Monday, February 14, 2011
Monday, December 27, 2010
It seems that all the major holidays this year have gone hand in hand with some manner of international crisis. Thanksgiving brought us the North Korean artillery attack near the border, and this Christmas season has given us the rapidly escalating situation in the
Like many states in the region, The Ivory Coast gained independence in the early
And so it is here that we find ourselves at the present situation. While the leadership is in the public eye, the true crisis is one of a weak state and weak institutions. Democratic mechanisms are not things that can be built overnight, and take time to develop both legitimacy and serious linkage to society itself. Just as the Western style systems created post-independence were largely hollow due to the lack of connection between the colonial states and easily swept aside by powerful leaders, the current regime is suffering from the weak societal links between society and the Boigny regime. For example, the state Supreme Court ruled in favor of Mr. Gbagbo, yet the ruling was dismissed by much of the country because the judicial branch itself lacks the legitimacy to assert itself. State constructs have been all but evacuated of all serious influence with society.
Regardless of how this crisis is resolved, the lesson to take away from it is that many African states need to look not so much at their states’ inner workings, but rather to their foundations. As the
And yes I am fully aware that this is pretty much a politics blog now. So sue me.
Sunday, December 26, 2010
Every state requires an aspect of coercion to function, as anyone who has taken an introductory class on politics can tell you. And while some may balk at the sinister sound of such a concept; we all must remember that this is legitimate coercion, and the ability to wield it is granted to government through a comprehensive legal framework. We not only allow state institutions like the police to use coercion, but expect it for the sake of order and stability. The problem is that once the coercive arm of government has been empowered, through a constitution or something similar, its responsibilities are highly static. The responsibilities of the police are largely the same today as they were a hundred year ago. The tools and methods may have changed but the mandate has not. The problem is that the legal power of government remains the same while the world changes around it.
It does not take an academic to notice how much global realities have been realigned in the past twenty years. The internet has changed the world in a real way, as evidenced by the fact that a simple data file can radically alter the alignment of global politics. The dilemma before modern states is how to adjust policy and procedure to reflect these new realities. The problem we face is if the handling of these new considerations resides purely with government, we the run the risk of descending into tyranny. This is not tyranny in the dystopian Orwellian sense, but rather Locke’s view of the concept where tyranny is the simply act of government exceeding the authority granted to it by society, and beginning the transition to illegitimate coercion. This of course is a slippery slope, where what are initially viewed as benign indulgences can escalate into truly monstrous abuses of power.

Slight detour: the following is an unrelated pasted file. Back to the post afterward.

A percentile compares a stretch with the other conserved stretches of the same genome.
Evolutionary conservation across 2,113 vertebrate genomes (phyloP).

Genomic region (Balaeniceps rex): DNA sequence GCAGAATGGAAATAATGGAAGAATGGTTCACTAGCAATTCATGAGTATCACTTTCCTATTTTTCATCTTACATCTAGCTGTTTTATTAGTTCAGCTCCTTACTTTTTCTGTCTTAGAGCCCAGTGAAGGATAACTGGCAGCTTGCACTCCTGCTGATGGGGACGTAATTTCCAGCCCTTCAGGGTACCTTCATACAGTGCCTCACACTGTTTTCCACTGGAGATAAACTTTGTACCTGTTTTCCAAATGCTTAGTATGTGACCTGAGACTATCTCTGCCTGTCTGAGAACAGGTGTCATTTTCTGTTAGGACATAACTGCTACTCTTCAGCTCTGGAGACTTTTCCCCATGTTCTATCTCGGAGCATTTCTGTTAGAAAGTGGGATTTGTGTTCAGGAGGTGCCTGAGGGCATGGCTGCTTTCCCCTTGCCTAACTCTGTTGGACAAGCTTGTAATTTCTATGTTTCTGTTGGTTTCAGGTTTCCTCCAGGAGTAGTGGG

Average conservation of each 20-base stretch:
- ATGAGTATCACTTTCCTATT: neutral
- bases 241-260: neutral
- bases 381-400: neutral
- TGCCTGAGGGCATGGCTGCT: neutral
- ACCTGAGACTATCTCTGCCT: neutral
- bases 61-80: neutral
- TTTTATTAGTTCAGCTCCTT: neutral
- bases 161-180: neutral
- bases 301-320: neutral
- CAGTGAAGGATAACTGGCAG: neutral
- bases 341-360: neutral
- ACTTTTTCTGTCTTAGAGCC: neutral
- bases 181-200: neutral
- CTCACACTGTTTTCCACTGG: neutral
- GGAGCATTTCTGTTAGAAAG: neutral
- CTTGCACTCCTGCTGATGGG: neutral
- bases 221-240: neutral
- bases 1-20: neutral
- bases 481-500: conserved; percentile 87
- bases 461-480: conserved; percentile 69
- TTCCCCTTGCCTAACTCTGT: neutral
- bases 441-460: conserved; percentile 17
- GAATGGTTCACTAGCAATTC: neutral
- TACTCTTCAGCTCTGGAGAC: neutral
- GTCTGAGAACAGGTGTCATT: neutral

Prevention of this will require a radical re-examination of first principles by both the state and society. Just as Madison, Adams, and the other architects of the constitution based their construction on their times, we will need to determine the true political and social realities we are surrounded by and from there decide what the government can and cannot do. As much as some try to deny it, the age that gave birth to our democracy is dead and gone. The throne once held by hard power has been taken by its softer counterpart. Blogs can often produce more change than bombs, and few can deny Einstein’s assertion that compound interest is indeed the most powerful force in the universe. While I can’t speculate as to the form the coercive arm of government will take in this new world, I do know that the longer we wait to determine it, the less of an ability we will have to influence it.
Thursday, December 23, 2010
Sunday, December 19, 2010
This is where wikileaks comes in. The way one undermines these authoritarian dealings is by exposing the obfuscated dealings that are essential for their continuation. In Assange’s words, ‘How can we reduce the ability of a conspiracy to act?…We can split the conspiracy, reduce or eliminating important communication between a few high weight links or many low weight links.’
What wikileaks is therefore meant to do is reduce the conspiratorial capacity of the modern state. Every diplomatic cable released is meant to sever a strand of the web he sees running through all modern governments. What do you all think about this? His core assumption about the authoritarian nature of government is interesting but not all that well supported as far as I can tell. Sound off!
Also, for a longer and much more eloquent dissection of Assange’s writing please check out this piece. http://zunguzungu.wordpress.com/2010/11/29/julian-assange-and-the-computer-conspiracy-%e2%80%9cto-destroy-this-invisible-government%e2%80%9d/?to-destroy-this-invisible-government??/